Out of the Blue (1947) Clip Just Posted

Check out this clip we just posted from Out of the Blue (1947).

Out next Tuesday, November 26th, the star-packed screwball comedy stars George Brent, Virginia Mayo, Turhan Bey, Ann Dvorak and Carole Landis.

If when the cat’s away the mice will play... then henpecked husband Arthur Earthleigh is due for a real rave-up of a weekend when his domineering wife Mae (Carole Landis) goes out of town to visit her sister.

After dropping off his wife at Grand Central Station, Arthur (George Brent) plans to dine alone at a local restaurant, but unexpectedly meets up with tipsy flibbertigibbet Olive Jensen (Ann Dvorak) and later invites her back to his place for a nightcap. It’s all perfectly innocent, of course, but Olive has a tendency to ignore any sign that she’s worn out her welcome. And although she seems to have an iron constitution, Olive soon confesses that she’s subject to fainting spells — a fact Arthur ignores as he later believes he’s killed her when she succumbs to one of her “episodes.”

To avoid scandal, Arthur moves the unconscious Olive to the terrace of his neighbor David Galleo (Turhan Bey) and is doubly pleased in doing so because he’s been trying to evict the bohemian artist and his vexing dog Rabelais. But David and girlfriend Deborah (Virginia Mayo) are on to his scheme and think up their own plot to ensure that Arthur won’t be pushing for dispossession any time soon.

A delightful comedy that echoes the classic screwball farces of the 1930s, Out of the Blue features Carole Landis in one of her final roles (also playing against type as the disapproving Mae) before her tragic passing in 1948, and both Turhan Bey and Virginia Mayo who make an attractive couple as they’re swept up in the insanity. But it’s Ann Dvorak who steals the show as the delightful Olive… the infuriatingly funny and unstoppable force who turns poor Arthur’s world upside down.

Author Vera Caspary, whose works were adapted for such classic films as Laura and A Letter to Three Wives, wrote the story and co-scripted Out of the Blue which was directed by screwball comedy veteran Leigh Jason.

Michael Shayne PRC Mystery Collection Trailer

We've cut a custom trailer for The Complete PRC Michael Shayne Mystery Collection.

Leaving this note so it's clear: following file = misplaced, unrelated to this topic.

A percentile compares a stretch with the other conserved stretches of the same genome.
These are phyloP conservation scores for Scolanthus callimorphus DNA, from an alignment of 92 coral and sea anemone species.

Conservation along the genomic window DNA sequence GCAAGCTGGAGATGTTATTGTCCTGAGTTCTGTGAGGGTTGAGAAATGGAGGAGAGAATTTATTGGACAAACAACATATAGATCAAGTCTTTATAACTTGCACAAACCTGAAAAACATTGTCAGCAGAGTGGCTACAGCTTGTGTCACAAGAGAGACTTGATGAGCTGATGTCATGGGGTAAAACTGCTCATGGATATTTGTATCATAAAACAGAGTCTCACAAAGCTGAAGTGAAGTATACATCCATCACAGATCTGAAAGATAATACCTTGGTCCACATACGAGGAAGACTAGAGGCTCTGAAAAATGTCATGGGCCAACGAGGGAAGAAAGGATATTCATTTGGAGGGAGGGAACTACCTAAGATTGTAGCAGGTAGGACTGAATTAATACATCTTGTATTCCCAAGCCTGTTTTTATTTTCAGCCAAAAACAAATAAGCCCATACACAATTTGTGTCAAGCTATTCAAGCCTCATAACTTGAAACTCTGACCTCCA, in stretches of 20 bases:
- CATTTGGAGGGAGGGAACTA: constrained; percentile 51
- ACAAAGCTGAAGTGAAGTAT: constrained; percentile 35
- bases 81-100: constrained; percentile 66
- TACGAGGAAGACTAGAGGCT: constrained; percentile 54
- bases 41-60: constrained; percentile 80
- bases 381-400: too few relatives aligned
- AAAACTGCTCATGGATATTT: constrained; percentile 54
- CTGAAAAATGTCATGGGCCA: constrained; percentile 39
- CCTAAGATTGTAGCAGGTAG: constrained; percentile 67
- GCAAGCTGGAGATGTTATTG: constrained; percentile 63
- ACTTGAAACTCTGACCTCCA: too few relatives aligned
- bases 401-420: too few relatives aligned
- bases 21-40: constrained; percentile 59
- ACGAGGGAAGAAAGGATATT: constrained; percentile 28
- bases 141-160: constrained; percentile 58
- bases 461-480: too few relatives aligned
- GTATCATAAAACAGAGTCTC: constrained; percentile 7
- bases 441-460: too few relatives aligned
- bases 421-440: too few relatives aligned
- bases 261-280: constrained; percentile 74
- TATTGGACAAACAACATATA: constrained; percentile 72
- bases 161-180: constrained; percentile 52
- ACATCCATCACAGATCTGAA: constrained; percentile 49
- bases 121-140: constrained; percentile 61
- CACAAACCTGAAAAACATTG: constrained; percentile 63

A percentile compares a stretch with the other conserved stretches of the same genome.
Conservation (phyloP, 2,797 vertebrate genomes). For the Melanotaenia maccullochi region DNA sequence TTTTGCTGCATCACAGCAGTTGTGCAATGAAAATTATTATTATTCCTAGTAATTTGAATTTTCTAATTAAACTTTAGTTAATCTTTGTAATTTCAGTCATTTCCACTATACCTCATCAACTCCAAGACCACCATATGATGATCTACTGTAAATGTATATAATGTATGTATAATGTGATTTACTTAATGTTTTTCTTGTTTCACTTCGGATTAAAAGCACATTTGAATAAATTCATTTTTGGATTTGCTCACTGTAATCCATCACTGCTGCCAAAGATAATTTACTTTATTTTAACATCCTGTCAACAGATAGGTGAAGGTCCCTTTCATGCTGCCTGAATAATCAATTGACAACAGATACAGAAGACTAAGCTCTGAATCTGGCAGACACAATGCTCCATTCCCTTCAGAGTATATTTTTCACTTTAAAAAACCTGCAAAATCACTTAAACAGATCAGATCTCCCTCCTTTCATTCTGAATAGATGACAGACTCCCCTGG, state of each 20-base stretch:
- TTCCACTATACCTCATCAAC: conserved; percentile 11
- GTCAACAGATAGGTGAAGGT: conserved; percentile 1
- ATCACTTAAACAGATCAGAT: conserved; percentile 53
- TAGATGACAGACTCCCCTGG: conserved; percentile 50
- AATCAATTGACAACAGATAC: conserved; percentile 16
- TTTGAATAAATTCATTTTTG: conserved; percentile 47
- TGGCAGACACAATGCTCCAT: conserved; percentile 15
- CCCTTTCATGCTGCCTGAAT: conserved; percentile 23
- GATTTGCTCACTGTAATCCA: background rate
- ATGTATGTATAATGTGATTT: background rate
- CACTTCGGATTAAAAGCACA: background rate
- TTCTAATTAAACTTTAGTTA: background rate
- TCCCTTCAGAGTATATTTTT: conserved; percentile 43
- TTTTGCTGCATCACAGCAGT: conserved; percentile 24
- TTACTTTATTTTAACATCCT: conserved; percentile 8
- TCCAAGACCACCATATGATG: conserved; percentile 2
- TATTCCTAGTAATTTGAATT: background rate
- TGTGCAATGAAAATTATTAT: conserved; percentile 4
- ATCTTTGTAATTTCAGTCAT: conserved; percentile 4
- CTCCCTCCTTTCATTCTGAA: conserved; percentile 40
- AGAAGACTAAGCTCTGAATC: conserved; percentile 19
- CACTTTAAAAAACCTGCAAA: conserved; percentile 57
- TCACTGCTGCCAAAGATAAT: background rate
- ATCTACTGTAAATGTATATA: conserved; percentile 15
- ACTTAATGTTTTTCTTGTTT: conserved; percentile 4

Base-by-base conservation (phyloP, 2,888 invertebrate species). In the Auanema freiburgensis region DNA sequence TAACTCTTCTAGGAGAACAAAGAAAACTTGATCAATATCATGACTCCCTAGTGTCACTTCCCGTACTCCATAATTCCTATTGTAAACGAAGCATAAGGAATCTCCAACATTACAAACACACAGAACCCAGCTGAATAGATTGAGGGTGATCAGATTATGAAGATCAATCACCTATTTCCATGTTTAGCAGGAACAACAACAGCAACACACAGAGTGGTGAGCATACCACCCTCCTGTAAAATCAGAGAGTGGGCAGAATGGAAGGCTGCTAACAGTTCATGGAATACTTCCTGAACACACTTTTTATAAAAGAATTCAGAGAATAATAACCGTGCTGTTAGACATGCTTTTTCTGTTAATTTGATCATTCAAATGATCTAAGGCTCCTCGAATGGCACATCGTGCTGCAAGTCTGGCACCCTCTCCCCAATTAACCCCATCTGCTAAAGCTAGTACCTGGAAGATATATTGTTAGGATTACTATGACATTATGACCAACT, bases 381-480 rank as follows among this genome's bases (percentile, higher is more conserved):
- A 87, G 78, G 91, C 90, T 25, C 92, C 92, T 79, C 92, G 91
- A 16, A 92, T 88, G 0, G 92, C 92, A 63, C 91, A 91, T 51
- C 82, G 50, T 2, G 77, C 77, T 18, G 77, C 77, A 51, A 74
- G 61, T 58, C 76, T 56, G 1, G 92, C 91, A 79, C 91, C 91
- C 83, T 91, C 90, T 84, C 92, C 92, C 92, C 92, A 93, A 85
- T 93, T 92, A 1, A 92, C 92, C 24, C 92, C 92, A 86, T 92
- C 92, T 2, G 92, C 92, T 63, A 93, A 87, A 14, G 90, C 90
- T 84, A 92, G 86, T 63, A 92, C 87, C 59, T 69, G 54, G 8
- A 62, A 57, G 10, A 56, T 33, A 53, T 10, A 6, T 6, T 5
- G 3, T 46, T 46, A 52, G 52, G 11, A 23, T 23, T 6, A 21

Officially out next Tuesday, 11/12, shipping of the set will begin today for those who have made their purchases at ClassicFlix.com.

Locked away for decades, all five Michael Shayne films made at PRC Studios are making their DVD debut in this special collection from ClassicFlix!

Lloyd Nolan starred as Private Detective Michael Shayne in seven features made at 20th Century-Fox in the early 1940s. After the major studio dropped the series, Producers Releasing Corporation (PRC) brought Brett Halliday’s ace crime-solver over to “Poverty Row” in 1946 for these five fun, action-packed whodunnits starring Hugh Beaumont (Leave It to Beaver) as the famed fictional detective.

Whether you're a fan of Brett Halliday, B-mysteries or Hugh Beaumont, The Complete PRC Michael Shayne Mystery Collection delivers the goods with over five hours of crime-solving excitement that will keep you guessing until the very end.

Murder Is My Business (1946, 64 min.)
When a former hood and acquaintance of Michael Shayne is found dead alongside a wealthy client, the private eye looks to stay one step ahead of Chief Detective Pete Rafferty, who wants to implicate Shayne in the crime.

This clever mystery sets the pace well for the remainder of the series and co-stars Cheryl Walker in her first of three turns as the loyal and longing Phyllis Hamilton. Also featuring Ralph Dunn, Lyle Talbot, George Meeker and Virginia Christine.

Larceny in Her Heart (1946, 68 min.)
A desperate step-father pleads with Michael Shayne to find his missing step-daughter, and after clues start piling up, the detective goes undercover in a sanitarium in an attempt to solve the case.

Cheryl Walker is back again as “Phil” and Paul Bryar makes his first of three appearances as reporter and sidekick Tim Rourke. Also featuring Ralph Dunn, Douglas Fowley, Charles C. Wilson and Marie Harmon.

Blonde for a Day (1946, 66 min.)
Michael Shayne has relocated to San Francisco, but returns to Los Angeles when he learns that reporter Tim Rourke is near death after being shot for getting too close to solving three murders tied to a gambling syndicate which uses a blonde to do its dirty work.

Kathryn Adams (real-life Mrs. Hugh Beaumont at the time) played Phyllis Hamilton for the first and only time and retired from acting after this film. Also featuring Cy Kendall (as Inspector Rafferty), Paul Bryar, Charles C. Wilson and Frank Ferguson.

Three on a Ticket (1947, 62 min.)
A man drops dead in his office, a woman asks him to bump off her husband and two mugs jump and beat him unconscious. It’s all in a day’s work for Detective Michael Shayne who tries to piece together the mystery of what makes a baggage check ticket so valuable that it’s worth committing murder.

Cheryl Walker and Ralph Dunn are back in their respective roles of “Phil” and Inspector Rafferty while Paul Bryar takes his third and final turn as Tim Rourke. Also featuring Louise Currie, Douglas Fowley and Gavin Gordon.

Too Many Winners (1947, 60 min.)
When too many winning tickets are claimed at Santa Rosita Race Track, everybody’s target is Michael Shayne: the curvaceous tipster who won’t take no for an answer, the shady operator who offers him dough to lay off and the criminal mastermind whose thugs tangle with the sly detective at every turn.

Hugh Beaumont’s last appearance as Brett Halliday’s wisecracking crime-solver co-stars Trudy Marshall as Phyllis Hamilton, and also features Ralph Dunn, Claire Carleton, John Hamilton, Grandon Rhodes, Ben Welden and Byron Foulger.